If You Have a Flexible Spending Arrangement, Read This!

Tax Planning

Many employers offer Flexible Spending Arrangements, and for savvy employees who take advantage of flex-spend plans, this has been a big boon. Under the typical flex-spend account you can contribute up to $5,000 pre-tax, to be used for various types of expenses, the most popular of which are dependent care and medical.

Flexible Spending Accounts
Flexible Spending Accounts

That pre-tax contribution is a big benefit, since your contributions are not subject to income taxes or payroll taxes. So if you contribute $5,000, that may translate to savings of $1,500 or more in taxes each year.

The major drawback? Here’s a hint: The plan’s motto should be “Use it or lose it.” Any portion that you don’t spend by year end on specified expenses is forfeited. And if you are laid off, you not only lose your job, you can lose your unspent contributions as well.

To counter part of that drawback, since 2005 employers have been authorized to add a grace period to their plans, giving employees until March 15 of the following year to spend their flex-spend contributions. And once over-the-counter medications were added to the list of eligible expenditures in 2003, employees who still had a balance in their account could stock up before the grace period expired.

Kiss that benefit bye-bye. Beginning in 2011, over-the-counter medications can’t be reimbursed from a flex-spend account. So don’t count on cleaning out your account at the end of this year by stocking up on cold and allergy medications, vitamins, sunscreen and aspirin. But pssst, here’s a little secret. There are several exceptions to this rule:

• If you have a doctor’s prescription, the medication is eligible for reimbursement even if it is over-the-counter. So ask your doctor for formal documentation for any over-the-counter medicine he or she recommends. Your doctor may object because it’s more paperwork, but it will save you money, so push for the prescription anyway.
• Insulin is covered, even if it is purchased without a prescription.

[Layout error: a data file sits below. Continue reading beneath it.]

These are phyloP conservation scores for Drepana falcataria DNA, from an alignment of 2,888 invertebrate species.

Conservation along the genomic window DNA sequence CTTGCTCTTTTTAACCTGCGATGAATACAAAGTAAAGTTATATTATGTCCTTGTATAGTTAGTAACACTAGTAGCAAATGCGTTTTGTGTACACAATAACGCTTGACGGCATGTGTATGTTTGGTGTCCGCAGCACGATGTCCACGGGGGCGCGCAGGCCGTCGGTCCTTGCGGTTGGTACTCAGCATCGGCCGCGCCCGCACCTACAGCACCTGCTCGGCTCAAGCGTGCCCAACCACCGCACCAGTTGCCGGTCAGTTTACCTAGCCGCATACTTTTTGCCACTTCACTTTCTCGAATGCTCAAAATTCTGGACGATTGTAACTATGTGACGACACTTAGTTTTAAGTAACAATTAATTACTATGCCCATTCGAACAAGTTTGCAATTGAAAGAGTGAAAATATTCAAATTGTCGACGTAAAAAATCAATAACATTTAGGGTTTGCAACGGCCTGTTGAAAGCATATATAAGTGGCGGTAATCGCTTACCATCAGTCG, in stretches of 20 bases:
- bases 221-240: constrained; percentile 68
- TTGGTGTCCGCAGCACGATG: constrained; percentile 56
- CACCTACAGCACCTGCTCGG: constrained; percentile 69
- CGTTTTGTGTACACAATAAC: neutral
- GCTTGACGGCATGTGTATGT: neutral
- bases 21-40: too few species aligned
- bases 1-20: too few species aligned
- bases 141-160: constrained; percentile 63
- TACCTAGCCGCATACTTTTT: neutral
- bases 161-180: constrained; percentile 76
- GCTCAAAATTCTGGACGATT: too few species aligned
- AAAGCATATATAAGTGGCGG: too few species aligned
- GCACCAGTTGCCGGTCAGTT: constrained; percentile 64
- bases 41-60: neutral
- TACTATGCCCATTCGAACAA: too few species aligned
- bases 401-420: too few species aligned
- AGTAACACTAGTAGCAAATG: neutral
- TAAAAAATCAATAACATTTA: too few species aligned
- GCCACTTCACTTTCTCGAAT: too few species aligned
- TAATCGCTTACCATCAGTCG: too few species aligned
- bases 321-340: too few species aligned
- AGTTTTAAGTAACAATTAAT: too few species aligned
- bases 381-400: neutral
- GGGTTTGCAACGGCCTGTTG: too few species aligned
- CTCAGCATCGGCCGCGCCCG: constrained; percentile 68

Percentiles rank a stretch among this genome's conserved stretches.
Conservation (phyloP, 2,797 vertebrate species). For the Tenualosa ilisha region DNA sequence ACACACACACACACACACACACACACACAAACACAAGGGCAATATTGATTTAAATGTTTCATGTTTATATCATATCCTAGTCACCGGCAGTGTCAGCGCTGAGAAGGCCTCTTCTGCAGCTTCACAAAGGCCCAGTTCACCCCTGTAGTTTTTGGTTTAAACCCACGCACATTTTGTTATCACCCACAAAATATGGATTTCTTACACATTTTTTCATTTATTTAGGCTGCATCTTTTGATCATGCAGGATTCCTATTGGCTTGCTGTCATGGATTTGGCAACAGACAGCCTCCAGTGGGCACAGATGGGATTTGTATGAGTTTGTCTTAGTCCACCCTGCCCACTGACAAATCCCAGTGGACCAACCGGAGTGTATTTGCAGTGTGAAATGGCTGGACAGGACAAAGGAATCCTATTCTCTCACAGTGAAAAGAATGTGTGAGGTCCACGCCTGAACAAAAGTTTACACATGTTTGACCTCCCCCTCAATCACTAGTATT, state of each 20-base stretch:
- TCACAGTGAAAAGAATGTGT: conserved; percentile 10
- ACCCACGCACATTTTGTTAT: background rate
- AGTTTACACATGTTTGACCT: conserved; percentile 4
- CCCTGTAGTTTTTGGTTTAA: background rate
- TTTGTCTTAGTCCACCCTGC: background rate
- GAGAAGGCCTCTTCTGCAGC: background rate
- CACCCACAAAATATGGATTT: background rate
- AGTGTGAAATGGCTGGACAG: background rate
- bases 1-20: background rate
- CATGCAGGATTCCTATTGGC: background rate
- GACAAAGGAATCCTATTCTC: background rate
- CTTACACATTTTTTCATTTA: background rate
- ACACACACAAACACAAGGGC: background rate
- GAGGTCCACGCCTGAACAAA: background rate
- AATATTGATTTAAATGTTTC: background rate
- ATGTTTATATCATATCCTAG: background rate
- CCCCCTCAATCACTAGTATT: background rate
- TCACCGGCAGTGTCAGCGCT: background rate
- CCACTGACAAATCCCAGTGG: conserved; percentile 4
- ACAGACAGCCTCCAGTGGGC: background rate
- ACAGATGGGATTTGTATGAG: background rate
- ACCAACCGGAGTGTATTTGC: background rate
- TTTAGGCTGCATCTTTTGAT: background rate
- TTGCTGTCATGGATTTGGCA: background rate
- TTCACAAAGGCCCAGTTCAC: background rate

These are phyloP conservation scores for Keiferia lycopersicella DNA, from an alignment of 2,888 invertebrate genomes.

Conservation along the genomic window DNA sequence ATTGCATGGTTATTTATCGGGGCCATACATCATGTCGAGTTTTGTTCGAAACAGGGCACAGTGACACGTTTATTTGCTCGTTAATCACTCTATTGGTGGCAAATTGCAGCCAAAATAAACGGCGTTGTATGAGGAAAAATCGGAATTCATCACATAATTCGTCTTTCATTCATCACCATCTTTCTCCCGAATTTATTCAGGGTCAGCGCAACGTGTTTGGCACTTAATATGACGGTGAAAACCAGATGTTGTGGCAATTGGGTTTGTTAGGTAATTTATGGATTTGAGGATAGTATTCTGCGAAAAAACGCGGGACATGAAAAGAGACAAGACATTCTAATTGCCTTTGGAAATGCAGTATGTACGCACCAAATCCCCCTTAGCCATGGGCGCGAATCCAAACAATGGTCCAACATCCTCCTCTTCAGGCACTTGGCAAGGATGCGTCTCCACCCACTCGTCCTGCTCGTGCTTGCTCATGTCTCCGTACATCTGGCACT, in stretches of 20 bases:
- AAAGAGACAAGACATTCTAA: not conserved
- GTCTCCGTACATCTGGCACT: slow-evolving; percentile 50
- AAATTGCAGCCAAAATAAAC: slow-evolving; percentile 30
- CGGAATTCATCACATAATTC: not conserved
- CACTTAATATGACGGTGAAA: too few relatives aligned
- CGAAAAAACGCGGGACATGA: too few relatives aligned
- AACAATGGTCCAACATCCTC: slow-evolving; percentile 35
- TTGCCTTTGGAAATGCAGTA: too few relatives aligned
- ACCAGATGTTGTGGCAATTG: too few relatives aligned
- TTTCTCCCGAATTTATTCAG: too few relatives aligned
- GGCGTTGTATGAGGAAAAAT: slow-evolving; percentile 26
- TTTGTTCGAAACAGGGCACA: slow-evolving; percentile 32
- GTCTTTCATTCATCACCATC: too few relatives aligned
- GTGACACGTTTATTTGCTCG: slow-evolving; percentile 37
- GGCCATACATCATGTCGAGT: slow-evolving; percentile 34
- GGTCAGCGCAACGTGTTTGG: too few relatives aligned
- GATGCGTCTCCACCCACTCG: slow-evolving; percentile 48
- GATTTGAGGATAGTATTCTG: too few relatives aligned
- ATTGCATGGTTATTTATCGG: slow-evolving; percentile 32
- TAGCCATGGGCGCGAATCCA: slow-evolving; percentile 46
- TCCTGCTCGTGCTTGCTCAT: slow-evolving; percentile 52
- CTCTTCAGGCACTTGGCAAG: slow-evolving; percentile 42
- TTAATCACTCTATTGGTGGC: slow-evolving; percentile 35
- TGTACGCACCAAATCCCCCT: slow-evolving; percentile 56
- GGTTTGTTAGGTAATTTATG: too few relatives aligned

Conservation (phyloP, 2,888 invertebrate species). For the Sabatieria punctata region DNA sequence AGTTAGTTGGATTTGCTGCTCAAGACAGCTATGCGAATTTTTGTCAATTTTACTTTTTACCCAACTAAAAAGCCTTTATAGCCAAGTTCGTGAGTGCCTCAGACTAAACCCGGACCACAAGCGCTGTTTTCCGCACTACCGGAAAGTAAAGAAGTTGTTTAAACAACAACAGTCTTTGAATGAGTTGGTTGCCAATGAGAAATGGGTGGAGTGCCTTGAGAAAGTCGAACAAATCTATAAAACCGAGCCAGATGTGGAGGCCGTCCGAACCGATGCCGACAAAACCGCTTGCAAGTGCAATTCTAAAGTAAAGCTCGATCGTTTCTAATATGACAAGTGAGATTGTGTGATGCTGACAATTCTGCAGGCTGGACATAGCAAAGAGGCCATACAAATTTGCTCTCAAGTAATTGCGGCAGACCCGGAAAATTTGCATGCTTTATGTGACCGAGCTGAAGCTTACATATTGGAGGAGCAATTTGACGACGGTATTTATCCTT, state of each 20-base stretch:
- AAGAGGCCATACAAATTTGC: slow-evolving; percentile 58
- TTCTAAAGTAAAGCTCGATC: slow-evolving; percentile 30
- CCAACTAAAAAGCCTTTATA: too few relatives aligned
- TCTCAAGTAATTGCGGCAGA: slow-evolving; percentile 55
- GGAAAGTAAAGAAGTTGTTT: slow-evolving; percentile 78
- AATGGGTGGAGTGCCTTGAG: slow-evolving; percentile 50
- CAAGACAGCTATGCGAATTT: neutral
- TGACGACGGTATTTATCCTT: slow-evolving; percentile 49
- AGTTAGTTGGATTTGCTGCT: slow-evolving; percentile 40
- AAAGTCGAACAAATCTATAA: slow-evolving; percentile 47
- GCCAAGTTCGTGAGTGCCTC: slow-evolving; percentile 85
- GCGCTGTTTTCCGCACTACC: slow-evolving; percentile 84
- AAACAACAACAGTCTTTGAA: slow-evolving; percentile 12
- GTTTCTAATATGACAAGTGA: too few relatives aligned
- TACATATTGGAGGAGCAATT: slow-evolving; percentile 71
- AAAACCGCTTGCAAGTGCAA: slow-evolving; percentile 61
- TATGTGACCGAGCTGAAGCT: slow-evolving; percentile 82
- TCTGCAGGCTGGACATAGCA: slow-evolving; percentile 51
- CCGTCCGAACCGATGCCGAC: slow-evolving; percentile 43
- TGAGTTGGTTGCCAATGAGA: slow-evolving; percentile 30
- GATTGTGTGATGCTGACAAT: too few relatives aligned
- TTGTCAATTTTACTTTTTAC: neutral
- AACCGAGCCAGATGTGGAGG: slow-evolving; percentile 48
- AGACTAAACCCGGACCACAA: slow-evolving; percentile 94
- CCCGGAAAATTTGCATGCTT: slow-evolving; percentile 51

• Also covered are other expenses such as medical devices, eye glasses, contact lenses, co-pays and deductibles.

Okay, you say, I can live with those changes, as long as I get to enjoy that big fat $5,000 a year pre-tax benefit. Oh, sorry, here’s some more bad news: beginning in 2013 your annual contribution limit will be $2,500, only half of the amount allowed by most employer plans currently. To ease your pain a bit, this cap will be adjusted annually for inflation.

Why are they doing this to us? These changes are part of the new health law legislation that is phasing in over the next few years. Congress felt that employees wouldn’t need flex-spending accounts once health care coverage was more affordable and comprehensive. And besides, limiting the tax break helps the government muster the revenue it needs to finance the health care overhaul.

Most employees don’t take full advantage of flex-spend accounts, and the average contribution is only $1,400 or so. But if you contribute more heavily, you will definitely be affected by the upcoming change in contribution limits. With the new $2,500 maximum contribution limit coming up, consider scheduling any big medical procedures for the upcoming year, such as Lasik eye surgery, elective dental work or braces. That way, a big chunk of those expenses can be paid with pre-tax money.

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